Security Reminders for the Modern MSP

Earlier this week, we gave you a glimpse at how the Twitter verse hilariously reacted to the DDoS hack on October 21st. And while pondering the idea of life without Twitter, Reddit, Netflix, and Spotify may have been entertaining, the event also reinforced the question: “Are we secure?” The issue is of particular importance when discussing cloud services and data security.

You may not be able to prevent an international internet outage, but there are things you should keep in mind when fine-tuning your security protocols.

  1. The cloud is different. Remember that the cloud and cloud services are unlike anything else that exists in technology today. For Tim Prendergast the cloud is “living, breathing, and rapidly changing,” and its security should also be just as quick to evolve.
  2. Traditional security is out. Unlike on-prem technology and traditional infrastructure, the cloud runs on a variety of platforms which leverage API-driven solution that render traditional security practices obsolete. According to Prendergast, “cloud environments are so fundamentally different from their static on-premises counterparts that they require an entirely new way of administering security practices, and this means adopting new cloud security technologies that provide extreme visibility.” MSPs, it is time to adjust your approach.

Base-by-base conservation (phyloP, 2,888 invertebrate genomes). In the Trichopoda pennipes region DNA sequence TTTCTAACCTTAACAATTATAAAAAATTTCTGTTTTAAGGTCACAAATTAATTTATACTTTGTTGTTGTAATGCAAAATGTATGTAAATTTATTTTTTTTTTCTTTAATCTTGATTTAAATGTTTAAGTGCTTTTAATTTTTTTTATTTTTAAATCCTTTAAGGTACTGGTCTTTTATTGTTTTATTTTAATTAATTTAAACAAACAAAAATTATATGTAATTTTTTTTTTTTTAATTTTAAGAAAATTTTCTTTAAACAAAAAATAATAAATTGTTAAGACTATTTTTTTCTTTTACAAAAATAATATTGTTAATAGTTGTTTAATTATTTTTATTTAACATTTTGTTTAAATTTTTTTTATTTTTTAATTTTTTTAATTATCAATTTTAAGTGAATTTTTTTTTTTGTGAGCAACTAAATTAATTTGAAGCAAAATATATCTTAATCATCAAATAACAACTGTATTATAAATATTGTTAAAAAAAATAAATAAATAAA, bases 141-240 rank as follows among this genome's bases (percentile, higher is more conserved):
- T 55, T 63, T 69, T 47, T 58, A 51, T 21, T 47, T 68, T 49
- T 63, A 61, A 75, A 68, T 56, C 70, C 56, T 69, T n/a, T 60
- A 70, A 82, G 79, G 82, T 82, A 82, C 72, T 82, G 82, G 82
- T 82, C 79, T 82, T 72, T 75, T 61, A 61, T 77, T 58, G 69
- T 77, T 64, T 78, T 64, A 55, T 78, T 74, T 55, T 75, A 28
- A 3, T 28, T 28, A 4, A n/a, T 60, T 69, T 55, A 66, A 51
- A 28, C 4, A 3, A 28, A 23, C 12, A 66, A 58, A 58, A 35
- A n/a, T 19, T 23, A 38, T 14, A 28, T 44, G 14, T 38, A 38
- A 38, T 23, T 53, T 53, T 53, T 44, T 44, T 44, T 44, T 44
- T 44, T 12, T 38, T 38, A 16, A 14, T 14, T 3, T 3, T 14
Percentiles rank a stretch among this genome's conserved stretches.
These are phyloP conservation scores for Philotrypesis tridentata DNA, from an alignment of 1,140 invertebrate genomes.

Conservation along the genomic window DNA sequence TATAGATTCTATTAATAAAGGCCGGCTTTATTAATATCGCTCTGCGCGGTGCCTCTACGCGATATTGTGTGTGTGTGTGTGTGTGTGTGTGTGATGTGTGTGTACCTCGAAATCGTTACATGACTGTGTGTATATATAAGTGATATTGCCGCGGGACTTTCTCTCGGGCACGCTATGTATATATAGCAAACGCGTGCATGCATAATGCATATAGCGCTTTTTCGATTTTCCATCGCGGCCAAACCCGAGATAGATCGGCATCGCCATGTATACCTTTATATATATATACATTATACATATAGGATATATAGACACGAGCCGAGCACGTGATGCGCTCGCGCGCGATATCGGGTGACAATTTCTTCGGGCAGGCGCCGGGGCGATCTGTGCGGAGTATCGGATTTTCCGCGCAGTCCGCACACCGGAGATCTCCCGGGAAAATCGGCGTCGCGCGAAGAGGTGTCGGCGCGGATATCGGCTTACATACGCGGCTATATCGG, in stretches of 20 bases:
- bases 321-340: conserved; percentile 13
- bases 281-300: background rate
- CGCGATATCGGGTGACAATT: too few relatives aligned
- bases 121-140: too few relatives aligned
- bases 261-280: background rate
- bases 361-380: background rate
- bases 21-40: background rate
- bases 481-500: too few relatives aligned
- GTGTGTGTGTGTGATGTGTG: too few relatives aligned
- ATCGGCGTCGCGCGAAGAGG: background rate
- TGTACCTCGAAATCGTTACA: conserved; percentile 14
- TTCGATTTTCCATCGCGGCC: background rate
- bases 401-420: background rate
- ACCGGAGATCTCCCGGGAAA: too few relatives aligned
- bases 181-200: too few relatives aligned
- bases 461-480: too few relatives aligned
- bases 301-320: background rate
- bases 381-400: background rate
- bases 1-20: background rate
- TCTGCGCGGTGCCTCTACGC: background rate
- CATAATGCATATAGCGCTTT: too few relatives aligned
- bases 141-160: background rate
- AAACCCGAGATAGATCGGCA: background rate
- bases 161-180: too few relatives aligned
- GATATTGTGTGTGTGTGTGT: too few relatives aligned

3. Determine if the threat is real. The same APIs that require specialized security protocols create scenarios which require MSPs to determine quickly if a security threat is real. With APIs in place, digital security providers must implement new safe guards to ensure that cloud services and stored data is secure. Automation may be the answer to overcoming these challenges.
  4. Compliance is on your side. Industry evolution has forced security protocols into catch-up mode. Fortunately for MSPs, new compliance standards have been defined, something Prendergast fully embraces: “We will have the means to assess security posture against industry-defined best practices.” These new protocols also suggest that MSPs and their customers can be sure the right steps are taken to keep both infrastructure and intellectual property protected.

It shouldn’t come as a surprise to MSPs that the move away from traditional infrastructure is happening at a much faster rate than initially anticipated. What may surprise you is that security standards are no longer the sole responsibility of the security guys. Understanding best practices as they pertain to security and field changes add to an MSP’s best chances for success.

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